Nevertheless, there can be only a few doubts that, as compared to how the Anglo-Saxon Protestants used to treat the Natives in North America (this ‘treatment’ involved a wholesale extermination of the ‘Indians’), the Spanish approach to dealing with aboriginal populations was much more humane. After all, throughout the concerned historical period, more and more Spanish theologians and priests were becoming awakened to the fact that there could be hardly any justification to the greed-driven barbarity of their countrymen in the ‘God’s given new land’. The most prominent of them was Bartolomé de las Casas – a Dominican friar, known for the fact that he did apply much of an effort while trying to reduce the severity of the Spanish colonial ‘excesses’ in Latin America.
Las Casas never ceased reminding his contemporaries that they were nothing but the descendants of ancient pro-Iberians (who were forced to submit to the Roman rule in 218 BC), “Las Casas was attempting to inspire in his Spanish readers a chastened sense of shared humanity between the New World natives and the ancient—and hence also the modern—‘Spaniards’”.11 What is quite noteworthy here is that while promoting the humane treatment of ‘Indians’, las Casas preferred to refer to the Spanish ancestral memories of the Roman conquest of Iberia, without mentioning too much the sub-sequential Muslim invasion of the Peninsula. Such las Casas’ stance may appear somewhat illogical. After all, according to the Spanish official historiography of the time, the latter historical event has been much more detrimental to the agendas of the Peninsula’s native inhabitants.12 Apparently, there was a strongly defined subliminal sounding to las Casas’ line of argumentation, regarding what should be have been considered the morally appropriate strategy for dealing with ‘savages’ in the newly discovered ‘Indies’. This once again suggests that even though there are indeed many parallels between the Arabic and Spanish colonial expansions, the concerned similarity is essentially technical and not qualitative.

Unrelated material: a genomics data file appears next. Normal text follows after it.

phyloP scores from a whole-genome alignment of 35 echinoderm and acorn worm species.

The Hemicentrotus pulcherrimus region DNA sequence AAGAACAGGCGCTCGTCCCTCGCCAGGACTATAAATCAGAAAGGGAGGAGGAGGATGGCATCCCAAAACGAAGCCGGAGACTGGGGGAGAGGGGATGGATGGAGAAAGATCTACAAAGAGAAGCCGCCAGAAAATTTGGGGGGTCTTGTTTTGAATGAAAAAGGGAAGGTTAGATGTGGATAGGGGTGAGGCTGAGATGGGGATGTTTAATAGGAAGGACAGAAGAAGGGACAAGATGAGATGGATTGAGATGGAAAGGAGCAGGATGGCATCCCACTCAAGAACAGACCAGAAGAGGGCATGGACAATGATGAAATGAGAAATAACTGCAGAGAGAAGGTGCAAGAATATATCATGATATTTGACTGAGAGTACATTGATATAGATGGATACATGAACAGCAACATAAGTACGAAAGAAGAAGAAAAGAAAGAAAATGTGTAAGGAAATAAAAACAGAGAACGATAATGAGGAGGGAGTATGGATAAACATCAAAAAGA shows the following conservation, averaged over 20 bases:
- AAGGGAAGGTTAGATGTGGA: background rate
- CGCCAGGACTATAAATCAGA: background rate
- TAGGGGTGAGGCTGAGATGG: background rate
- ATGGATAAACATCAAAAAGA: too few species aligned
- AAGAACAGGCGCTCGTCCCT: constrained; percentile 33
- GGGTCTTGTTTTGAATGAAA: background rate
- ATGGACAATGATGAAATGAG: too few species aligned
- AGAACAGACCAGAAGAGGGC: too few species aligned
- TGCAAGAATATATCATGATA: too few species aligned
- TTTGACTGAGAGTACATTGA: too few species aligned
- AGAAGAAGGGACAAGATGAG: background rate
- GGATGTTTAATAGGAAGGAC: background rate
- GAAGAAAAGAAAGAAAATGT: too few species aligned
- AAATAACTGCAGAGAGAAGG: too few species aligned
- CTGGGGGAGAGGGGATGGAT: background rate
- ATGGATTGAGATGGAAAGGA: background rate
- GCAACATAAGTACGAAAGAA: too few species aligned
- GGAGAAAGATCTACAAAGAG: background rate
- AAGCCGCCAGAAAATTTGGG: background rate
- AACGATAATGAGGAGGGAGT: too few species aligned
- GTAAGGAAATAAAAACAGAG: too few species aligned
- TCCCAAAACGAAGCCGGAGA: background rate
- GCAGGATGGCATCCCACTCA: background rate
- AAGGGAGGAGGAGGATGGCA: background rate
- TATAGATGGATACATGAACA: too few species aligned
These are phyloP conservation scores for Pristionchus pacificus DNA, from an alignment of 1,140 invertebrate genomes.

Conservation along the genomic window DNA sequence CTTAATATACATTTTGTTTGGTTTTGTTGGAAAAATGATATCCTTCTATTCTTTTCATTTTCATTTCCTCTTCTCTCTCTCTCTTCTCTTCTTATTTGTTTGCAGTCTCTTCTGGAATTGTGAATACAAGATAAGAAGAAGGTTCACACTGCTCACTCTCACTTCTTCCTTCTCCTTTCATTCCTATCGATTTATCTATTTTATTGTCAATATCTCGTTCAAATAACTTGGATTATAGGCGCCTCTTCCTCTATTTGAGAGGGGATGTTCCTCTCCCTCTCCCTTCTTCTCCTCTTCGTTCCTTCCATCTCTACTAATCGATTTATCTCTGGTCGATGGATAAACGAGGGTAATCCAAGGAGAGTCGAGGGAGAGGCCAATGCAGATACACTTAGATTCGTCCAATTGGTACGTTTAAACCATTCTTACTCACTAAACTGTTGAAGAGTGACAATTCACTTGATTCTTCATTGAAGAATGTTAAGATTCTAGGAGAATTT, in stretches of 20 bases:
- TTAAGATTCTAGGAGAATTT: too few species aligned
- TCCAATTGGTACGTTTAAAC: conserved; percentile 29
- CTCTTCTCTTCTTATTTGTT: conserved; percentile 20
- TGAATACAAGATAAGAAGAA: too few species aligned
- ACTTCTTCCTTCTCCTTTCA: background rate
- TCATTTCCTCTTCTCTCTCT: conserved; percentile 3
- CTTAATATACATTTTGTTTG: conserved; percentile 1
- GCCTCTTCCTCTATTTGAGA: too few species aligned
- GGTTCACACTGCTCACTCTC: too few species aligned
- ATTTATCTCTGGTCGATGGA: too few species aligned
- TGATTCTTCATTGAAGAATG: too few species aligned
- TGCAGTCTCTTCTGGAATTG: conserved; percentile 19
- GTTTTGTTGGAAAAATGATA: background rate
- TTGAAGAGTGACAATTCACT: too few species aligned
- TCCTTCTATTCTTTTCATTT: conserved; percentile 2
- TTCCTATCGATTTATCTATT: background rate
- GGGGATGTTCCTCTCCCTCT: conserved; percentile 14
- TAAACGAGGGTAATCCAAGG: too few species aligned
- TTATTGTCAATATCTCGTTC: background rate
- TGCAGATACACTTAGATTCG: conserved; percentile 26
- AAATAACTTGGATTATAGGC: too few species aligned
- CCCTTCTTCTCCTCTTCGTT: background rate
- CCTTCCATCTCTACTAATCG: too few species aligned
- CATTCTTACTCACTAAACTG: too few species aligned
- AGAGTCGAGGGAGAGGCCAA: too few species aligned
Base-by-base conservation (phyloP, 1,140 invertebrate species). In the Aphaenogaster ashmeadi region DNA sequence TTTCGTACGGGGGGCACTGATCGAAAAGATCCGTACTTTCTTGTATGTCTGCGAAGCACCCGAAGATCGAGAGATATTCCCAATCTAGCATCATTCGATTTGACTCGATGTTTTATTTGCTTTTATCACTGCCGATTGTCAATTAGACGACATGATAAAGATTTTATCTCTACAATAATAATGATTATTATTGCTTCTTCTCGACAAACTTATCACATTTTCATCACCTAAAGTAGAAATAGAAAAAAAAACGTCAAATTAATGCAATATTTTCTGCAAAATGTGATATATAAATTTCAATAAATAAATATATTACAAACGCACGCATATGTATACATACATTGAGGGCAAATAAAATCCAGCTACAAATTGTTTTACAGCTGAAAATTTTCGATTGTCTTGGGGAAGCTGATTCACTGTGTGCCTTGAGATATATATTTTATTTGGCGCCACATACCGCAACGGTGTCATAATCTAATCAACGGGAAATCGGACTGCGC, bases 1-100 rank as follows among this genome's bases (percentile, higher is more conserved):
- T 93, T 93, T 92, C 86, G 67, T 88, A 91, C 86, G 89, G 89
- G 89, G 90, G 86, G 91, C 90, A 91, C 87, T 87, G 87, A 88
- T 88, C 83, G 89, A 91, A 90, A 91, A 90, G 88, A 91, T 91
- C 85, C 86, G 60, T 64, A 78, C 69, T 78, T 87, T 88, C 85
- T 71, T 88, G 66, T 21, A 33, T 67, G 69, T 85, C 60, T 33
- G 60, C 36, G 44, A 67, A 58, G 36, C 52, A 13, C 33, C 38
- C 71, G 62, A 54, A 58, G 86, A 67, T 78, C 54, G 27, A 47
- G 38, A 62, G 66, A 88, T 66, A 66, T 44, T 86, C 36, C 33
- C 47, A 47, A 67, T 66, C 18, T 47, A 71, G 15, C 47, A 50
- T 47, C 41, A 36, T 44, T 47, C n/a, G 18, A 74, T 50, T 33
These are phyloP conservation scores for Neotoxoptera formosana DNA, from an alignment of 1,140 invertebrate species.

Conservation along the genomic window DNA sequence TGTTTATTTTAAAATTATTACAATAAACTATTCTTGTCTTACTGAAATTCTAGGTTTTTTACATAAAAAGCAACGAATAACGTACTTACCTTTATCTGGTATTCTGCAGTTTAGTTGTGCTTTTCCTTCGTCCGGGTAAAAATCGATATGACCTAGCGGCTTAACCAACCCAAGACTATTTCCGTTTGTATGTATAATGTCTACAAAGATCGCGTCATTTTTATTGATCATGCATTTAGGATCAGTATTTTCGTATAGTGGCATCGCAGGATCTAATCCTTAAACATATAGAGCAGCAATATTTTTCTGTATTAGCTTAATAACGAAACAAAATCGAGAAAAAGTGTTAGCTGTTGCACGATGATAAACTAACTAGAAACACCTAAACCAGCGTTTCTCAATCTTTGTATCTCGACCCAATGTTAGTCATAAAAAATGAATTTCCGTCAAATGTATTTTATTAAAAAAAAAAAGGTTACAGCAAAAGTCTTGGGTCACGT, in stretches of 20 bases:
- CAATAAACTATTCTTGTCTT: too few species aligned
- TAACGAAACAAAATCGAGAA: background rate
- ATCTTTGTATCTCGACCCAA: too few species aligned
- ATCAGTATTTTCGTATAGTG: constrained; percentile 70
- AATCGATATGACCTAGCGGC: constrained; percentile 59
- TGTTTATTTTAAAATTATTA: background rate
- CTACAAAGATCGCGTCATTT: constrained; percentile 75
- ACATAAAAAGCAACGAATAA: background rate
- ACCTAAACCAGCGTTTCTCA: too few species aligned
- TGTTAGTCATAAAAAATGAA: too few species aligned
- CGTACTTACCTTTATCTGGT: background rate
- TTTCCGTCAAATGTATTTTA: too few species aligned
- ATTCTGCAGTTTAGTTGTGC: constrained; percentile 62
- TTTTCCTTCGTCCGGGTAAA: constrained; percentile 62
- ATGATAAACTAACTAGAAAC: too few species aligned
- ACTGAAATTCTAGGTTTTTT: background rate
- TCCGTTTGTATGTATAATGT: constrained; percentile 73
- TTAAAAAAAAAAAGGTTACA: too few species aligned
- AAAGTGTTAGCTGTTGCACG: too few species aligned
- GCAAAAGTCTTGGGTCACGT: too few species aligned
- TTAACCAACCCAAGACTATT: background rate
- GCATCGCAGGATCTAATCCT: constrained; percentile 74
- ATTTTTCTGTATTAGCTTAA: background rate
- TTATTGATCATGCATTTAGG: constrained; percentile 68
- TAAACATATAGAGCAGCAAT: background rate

To add to the validity of this suggestion even further, we can refer to what was the ultimate effect of Spain having secured access to the virtually unlimited source of gold and silver in the New World – the eventual decline of the Spanish Empire due to the gold-induced economic and functional inefficiency. As Padgen aptly observed, “Spain’s problems could all be attributed to the failure to understand that the increase in the production of bullion could only lead to its devaluation”.13 What it means is that unlike what it used to be the case with the Muslim rulers of Spain, the Spanish rulers of the ‘Indies’ were not capable of indulging in the systemic/rational type of thinking, associated with the ways of Greco-Roman antiquity. In its turn, this can be explained by the fact that in the 16th century’s Spain, the intellectual legacy of the ancient Greeks and Romans continued to be assessed within the theological framework of medieval scholasticism – something that prevented the Spaniards from being able to benefit from their awareness of it to its fullest, in the practical sense of this word.